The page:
Japheth J Omojuwa or just ‘Omojuwa’ as he is more popularly known is a Nigerian Thought Leader and influencer. Over the last 6 years Omojuwa has made Nigeria’s business his business and in many respects broken the veil of governance by openly sharing, critiquing and analyzing various aspects of the Nigerian and African polity.
A social media influencer, Omojuwa was ranked 29th on a list of the 100 Most Influential Black People on Digital/Social Media in April 2014 alongside Barack Obama, Beyonce, Oprah Winfrey amongst others. More recently, he was named on a list of Africa’s top “50 Movers and Shakers” by Switzerland’s Credit Suisse in 2015.
A former lecturer at the Free University of Berlin, Omojuwa is a prolific speaker and writer having spoken at the London School of Economics and led panels organized by the World Economic Forum (WEF), Organization for Economic Cooperation and Development (OECD), The African Development Bank (AfDB) to mention just a few. He is also the editor at Africa’s foremost Human Rights and Liberty website, AfricanLiberty.org and curator of omojuwa.com.
But as readers on IBG know, with our MCM’s, we are more about the substance than the accolades. In our exclusive interview with Mr. Omojuwa, we get behind the pageantry to find out his motivations, challenges and aspirations.
IBG: Why do you do what you do?
JO:There is a joy that comes with creating value and making things that were not to be. There is a joy that comes with solving problems and putting smiles on people’s faces and ultimately, there is a joy that comes from going to bed each day knowing one has done one’s bit to make the world a better place.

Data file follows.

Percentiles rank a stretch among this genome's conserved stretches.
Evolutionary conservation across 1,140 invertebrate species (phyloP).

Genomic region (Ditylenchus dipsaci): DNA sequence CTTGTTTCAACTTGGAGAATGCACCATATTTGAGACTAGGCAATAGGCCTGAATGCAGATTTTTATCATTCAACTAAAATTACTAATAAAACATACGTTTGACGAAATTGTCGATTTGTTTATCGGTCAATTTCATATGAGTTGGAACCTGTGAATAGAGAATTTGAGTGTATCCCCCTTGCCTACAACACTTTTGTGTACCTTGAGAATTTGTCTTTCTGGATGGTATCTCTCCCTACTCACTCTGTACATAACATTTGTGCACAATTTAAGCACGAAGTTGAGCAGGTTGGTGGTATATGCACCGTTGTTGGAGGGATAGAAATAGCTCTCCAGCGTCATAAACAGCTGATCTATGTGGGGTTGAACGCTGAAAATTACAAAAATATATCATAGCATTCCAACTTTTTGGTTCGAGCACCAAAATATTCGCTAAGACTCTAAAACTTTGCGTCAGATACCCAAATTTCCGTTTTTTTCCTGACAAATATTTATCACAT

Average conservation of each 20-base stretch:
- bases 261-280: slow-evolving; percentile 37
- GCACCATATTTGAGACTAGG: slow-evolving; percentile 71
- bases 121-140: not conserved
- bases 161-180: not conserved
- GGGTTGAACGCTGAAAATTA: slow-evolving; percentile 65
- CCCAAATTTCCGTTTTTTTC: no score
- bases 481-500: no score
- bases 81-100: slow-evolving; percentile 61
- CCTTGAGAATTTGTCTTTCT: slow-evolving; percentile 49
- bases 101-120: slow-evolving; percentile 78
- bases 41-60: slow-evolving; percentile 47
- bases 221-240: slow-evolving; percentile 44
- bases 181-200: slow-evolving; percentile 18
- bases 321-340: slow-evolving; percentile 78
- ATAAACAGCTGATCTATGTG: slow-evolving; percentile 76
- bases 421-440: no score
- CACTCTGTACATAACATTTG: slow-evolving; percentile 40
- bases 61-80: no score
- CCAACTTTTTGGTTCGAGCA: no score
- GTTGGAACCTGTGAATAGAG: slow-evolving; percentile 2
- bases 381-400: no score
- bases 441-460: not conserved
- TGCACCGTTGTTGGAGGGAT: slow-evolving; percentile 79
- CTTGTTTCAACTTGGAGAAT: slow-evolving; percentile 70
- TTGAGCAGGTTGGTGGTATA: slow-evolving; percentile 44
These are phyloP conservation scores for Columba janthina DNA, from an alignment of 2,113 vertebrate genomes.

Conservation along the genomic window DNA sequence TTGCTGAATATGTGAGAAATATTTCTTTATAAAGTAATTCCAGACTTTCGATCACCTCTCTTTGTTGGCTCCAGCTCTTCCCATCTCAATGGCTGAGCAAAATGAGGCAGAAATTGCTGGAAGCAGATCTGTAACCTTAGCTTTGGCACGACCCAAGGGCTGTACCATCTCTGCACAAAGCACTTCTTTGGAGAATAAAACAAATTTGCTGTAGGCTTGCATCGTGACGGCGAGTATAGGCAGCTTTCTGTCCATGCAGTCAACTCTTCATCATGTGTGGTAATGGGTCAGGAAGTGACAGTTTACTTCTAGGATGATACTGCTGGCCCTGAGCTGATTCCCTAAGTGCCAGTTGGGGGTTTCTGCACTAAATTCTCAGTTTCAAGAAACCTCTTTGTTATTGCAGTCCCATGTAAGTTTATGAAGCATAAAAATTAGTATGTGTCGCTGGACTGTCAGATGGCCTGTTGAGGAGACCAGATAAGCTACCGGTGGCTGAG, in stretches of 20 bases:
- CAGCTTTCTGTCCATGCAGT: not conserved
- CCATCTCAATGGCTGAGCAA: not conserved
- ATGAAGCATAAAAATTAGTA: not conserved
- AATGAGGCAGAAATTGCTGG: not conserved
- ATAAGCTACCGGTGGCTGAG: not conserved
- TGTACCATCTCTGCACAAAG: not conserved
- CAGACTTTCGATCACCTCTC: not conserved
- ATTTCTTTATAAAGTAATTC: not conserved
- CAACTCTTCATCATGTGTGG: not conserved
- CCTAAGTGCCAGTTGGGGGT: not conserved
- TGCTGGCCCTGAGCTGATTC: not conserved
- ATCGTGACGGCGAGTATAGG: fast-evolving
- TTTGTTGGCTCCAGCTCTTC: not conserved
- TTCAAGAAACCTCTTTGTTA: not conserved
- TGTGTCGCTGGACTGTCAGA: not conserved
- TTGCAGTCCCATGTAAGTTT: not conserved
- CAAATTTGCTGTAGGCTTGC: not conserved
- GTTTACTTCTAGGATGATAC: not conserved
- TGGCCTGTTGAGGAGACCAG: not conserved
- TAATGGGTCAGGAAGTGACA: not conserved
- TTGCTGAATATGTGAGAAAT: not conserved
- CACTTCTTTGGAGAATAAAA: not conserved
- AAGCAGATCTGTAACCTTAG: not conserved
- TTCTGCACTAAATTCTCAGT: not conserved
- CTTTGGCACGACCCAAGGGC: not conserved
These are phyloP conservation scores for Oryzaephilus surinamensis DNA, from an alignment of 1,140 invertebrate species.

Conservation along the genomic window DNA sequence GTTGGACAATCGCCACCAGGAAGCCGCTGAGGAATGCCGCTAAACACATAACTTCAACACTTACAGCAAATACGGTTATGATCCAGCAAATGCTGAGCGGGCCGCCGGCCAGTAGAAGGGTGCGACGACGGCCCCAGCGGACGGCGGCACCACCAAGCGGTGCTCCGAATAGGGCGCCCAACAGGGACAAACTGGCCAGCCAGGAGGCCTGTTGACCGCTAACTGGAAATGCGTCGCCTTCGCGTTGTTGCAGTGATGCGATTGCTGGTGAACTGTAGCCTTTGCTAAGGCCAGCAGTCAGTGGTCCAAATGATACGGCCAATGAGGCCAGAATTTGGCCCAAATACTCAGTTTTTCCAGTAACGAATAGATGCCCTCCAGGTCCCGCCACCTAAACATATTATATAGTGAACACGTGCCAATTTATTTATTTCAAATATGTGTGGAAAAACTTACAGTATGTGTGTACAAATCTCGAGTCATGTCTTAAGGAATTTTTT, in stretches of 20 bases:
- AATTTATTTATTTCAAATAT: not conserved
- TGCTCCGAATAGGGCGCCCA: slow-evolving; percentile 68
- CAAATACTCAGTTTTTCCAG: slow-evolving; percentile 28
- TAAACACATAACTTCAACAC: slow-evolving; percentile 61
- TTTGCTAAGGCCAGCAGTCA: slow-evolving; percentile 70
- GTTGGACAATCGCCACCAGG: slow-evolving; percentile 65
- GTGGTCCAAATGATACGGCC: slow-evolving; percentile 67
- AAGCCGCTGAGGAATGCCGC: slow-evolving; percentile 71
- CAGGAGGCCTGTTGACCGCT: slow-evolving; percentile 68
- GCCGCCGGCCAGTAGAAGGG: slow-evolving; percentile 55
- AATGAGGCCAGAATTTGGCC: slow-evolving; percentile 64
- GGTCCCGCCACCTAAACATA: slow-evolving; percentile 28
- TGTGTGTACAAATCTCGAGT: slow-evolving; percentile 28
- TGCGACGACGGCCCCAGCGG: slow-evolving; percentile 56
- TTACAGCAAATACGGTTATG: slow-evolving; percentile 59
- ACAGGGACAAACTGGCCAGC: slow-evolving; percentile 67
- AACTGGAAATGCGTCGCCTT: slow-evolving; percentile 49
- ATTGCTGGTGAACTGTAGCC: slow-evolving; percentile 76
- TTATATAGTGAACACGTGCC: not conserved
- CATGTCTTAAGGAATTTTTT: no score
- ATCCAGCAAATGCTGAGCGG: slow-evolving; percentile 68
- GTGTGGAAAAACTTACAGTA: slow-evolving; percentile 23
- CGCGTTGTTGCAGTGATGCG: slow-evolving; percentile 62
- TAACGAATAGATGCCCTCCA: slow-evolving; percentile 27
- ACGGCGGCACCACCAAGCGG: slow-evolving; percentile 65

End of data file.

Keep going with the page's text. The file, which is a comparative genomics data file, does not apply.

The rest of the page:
IBG: What motivates you?
JO:I am fascinated by what can be that is not and where that lies within my area of expertise, I am naturally motivated to think through and create solutions to fix or to make anew. I am inspired by the endless possibilities that arise from working with the right people to get stuff done. The world is full of problems and challenges, it will always be a privilege to be involved with fixing some of that as a person or as part of groups.
IBG: How do you define success?
JO: Success is in each step taken toward making change happen. Whether change in the abstract sense or change in the physical sense. For instance, the desire to become a medical doctor starts with going through the admission process to a medical school and ends with being certified one. There are many successes along that path as against the assumption that says success lies in only finally becoming one. The steps towards becoming, each step, is a success and it must be seen to be so. The final step is the crowning glory but there’d be no crown without the journey.
IBG: What keeps you grounded?
JO: I know who I am, I know what I know and I know what I do not know. I am conscious of the prevailing reality around me and my place in it. I am also very aware of the steps that must be taken, the barriers that must be overcome to become. And most importantly, I am always becoming, always moving and never feeling like “I have arrived” because for me, there is no arrival, only a ends to an old and a beginning that starts from the end of the old. No matter what is said of myself and my seemingly achievements, I am always about what has not been done. I stay grounded on the understanding that every achievement is only a “ground zero,” a sort of launch pad to a new journey. It is fun and I love it.
IBG: What has been your biggest entrepreneurial challenge and how have you surmounted it?
JO: The biggest has to be the infrastructural challenge this side of the world and making employees understand why they do what they do beyond just earning salaries. The latter took a lot of pain and patience but we are in a much better place now. Essentially, you have to train and be patient with imbibing the culture into new employees. They must have the baseline normal willingness to learn and become before they are hired in the first place though.
IBG: What has been your Biggest success?
JO: Being able to stay hungry.
IBG: What advice would you give to entrepreneurs?
JO: Don’t get left behind by the times, the world is changing at an increasing rate and you don’t want to wake up to see you are not needed anymore. So then, you and your business must stay innovating and evolving.